An aging writer with very opinionated ideas and a healthy dose of sarcasm to boot.
Wednesday, January 12, 2011
Northern Exposure in a Southern Town
Lately, I've been missing the TV show, "Northern Exposure." For those of you not familiar with the show, it was the story of a transplanted New York doctor assigned to handle a remote, Alaskan town's health care. While the central character was the doctor, I found the strength of this show sat squarely in the laps of the supporting actors.
There was the wealthy, Texas bred entrepreneur who flexed his influential muscle when confronted, the elderly grocery store owner who was no-nonsense with a penchant for being blunt, yet was one of the softest and kindest characters of the show. There were many characters I liked and the two who I just mentioned were just a couple of examples.
I have to say the characters that I resonated the most with was Ed, the part Native American twenty-something and Chris, the Radio DJ. It occurs to me that there are a little of both of these characters within me. I loved watching Ed. He struggled with social situations as well as wisdom with regard to his heritage. He was later groomed to be a Shaman and it proved to be quite the challenge. He was sweet, kind and unassuming. A bumbling wunderkind if you will. Where a Shaman is supposed to lead with wisdom and grace, Ed fumbles with these concepts and ideas. He is oh so human and I love that about him. Those who he is supposed to counsel, instead counsel to him in an unorthodox manner. If Ed were real, he would be my best friend.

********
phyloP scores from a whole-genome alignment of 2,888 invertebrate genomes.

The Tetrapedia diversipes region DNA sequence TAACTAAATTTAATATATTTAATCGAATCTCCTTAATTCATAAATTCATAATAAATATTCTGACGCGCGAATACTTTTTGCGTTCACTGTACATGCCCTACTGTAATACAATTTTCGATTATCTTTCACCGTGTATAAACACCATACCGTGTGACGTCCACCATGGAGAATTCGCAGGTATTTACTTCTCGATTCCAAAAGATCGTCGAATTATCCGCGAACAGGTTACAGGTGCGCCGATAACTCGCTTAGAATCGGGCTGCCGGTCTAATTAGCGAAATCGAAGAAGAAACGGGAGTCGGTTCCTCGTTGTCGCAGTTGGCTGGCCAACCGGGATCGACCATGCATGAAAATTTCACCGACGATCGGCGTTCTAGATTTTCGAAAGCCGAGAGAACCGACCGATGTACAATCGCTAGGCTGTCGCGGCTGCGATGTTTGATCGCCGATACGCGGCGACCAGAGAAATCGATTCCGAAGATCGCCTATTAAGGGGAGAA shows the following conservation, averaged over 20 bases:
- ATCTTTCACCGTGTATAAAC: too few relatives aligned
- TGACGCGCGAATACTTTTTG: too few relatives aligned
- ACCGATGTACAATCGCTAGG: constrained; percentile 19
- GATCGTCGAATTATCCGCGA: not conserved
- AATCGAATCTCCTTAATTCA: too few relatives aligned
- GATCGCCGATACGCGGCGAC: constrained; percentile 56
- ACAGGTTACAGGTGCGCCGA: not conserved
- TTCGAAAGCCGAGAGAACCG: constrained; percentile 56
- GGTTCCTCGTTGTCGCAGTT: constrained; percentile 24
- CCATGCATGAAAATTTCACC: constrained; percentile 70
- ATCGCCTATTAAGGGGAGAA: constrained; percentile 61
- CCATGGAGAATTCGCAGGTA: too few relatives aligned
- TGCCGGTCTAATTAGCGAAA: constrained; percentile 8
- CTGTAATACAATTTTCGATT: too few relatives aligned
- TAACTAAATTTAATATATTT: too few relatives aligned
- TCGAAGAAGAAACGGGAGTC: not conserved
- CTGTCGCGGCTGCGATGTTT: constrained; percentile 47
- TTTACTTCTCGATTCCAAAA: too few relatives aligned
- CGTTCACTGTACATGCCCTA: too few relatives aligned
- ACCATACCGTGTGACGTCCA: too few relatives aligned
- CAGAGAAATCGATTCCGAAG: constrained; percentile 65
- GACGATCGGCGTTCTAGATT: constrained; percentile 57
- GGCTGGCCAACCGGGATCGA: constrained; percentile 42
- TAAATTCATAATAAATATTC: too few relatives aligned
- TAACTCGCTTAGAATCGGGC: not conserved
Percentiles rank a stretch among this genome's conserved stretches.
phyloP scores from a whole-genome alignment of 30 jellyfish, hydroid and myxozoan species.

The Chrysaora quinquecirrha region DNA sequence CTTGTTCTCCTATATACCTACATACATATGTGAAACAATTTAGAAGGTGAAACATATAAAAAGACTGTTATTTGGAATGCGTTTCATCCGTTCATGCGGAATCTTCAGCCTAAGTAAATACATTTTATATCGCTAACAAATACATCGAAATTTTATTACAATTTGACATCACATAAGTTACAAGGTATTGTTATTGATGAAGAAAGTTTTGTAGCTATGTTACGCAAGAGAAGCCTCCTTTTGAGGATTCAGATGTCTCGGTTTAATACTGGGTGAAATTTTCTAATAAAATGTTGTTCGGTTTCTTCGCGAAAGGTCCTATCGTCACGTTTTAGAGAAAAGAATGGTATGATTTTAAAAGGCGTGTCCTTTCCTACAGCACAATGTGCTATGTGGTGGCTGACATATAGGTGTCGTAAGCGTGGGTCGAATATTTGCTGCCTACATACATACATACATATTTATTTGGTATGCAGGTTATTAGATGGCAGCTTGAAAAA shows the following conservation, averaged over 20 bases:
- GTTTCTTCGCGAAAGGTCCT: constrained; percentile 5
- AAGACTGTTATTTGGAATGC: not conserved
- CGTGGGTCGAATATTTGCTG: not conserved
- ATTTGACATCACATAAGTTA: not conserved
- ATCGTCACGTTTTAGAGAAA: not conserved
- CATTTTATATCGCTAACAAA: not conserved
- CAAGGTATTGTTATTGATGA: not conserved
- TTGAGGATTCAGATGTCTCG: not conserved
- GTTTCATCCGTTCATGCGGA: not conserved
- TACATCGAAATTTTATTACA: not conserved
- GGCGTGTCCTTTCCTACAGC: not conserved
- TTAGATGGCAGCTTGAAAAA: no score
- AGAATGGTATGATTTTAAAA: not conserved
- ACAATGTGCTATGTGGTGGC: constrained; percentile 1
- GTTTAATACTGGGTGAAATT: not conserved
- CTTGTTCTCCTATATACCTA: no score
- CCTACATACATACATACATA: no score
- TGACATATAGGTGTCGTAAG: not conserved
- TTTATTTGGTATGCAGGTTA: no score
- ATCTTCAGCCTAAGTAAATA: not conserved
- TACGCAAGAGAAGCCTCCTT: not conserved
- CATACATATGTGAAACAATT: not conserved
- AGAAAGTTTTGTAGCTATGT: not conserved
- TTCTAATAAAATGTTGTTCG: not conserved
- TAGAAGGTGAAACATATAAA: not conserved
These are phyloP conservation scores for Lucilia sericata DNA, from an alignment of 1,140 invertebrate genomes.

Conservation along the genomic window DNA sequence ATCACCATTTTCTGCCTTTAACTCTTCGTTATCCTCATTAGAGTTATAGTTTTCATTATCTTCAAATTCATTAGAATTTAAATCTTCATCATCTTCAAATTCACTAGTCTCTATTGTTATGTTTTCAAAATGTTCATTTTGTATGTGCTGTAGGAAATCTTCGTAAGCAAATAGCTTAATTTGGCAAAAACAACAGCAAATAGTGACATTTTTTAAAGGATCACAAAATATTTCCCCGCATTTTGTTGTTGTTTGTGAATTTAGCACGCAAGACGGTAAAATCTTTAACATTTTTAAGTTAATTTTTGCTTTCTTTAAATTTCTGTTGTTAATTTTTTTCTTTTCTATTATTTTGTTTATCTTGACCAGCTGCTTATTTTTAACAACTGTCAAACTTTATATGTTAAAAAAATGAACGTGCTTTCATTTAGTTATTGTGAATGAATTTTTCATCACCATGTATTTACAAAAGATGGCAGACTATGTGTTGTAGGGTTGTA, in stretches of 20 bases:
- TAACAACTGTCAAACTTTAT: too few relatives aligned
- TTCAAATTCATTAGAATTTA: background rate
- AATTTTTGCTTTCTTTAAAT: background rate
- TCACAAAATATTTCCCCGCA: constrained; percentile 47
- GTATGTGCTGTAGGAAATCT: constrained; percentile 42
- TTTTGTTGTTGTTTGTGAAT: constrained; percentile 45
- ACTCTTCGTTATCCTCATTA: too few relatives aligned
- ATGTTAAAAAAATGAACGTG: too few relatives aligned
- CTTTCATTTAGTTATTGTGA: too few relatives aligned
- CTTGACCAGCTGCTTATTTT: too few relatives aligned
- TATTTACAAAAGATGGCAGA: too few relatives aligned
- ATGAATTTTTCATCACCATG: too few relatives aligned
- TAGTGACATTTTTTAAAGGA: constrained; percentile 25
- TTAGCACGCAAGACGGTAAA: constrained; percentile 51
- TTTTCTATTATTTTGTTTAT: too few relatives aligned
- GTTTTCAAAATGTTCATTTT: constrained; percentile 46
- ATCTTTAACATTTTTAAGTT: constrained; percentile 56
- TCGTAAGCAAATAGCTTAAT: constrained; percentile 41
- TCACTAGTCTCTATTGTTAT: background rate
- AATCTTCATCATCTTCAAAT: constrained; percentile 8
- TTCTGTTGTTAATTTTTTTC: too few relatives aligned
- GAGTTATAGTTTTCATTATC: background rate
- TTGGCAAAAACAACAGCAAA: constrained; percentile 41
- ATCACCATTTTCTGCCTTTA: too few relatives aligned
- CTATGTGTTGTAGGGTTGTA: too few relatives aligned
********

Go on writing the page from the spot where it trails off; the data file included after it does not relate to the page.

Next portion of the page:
Then, there is Chris, the DJ. He is a long drink of water who sees the philosophical tint to most any situation. In a town where the usual is surviving, Chris gazes through the glass window of the radio station and pontificates on air, the wonders of life lessons that citizens of this town might be struggling to understand while they hide away any evidence of angst from neighbors in this tiny, rugged northern town. He is a poet, a thinker and voracious reader of matters that plague the heart and man's psyche. His existence is meager, yet his understanding is massive. Chris is the sort of friend you want to either share a bottle of Chianti and discuss the matters of the world or belly up to the nearest sports bar to throw back a few beers and revel in the simplicity of rooting for the home team.
As I sit in my home snowbound from getting out; I find myself needing a little Northern Exposure in my southern town.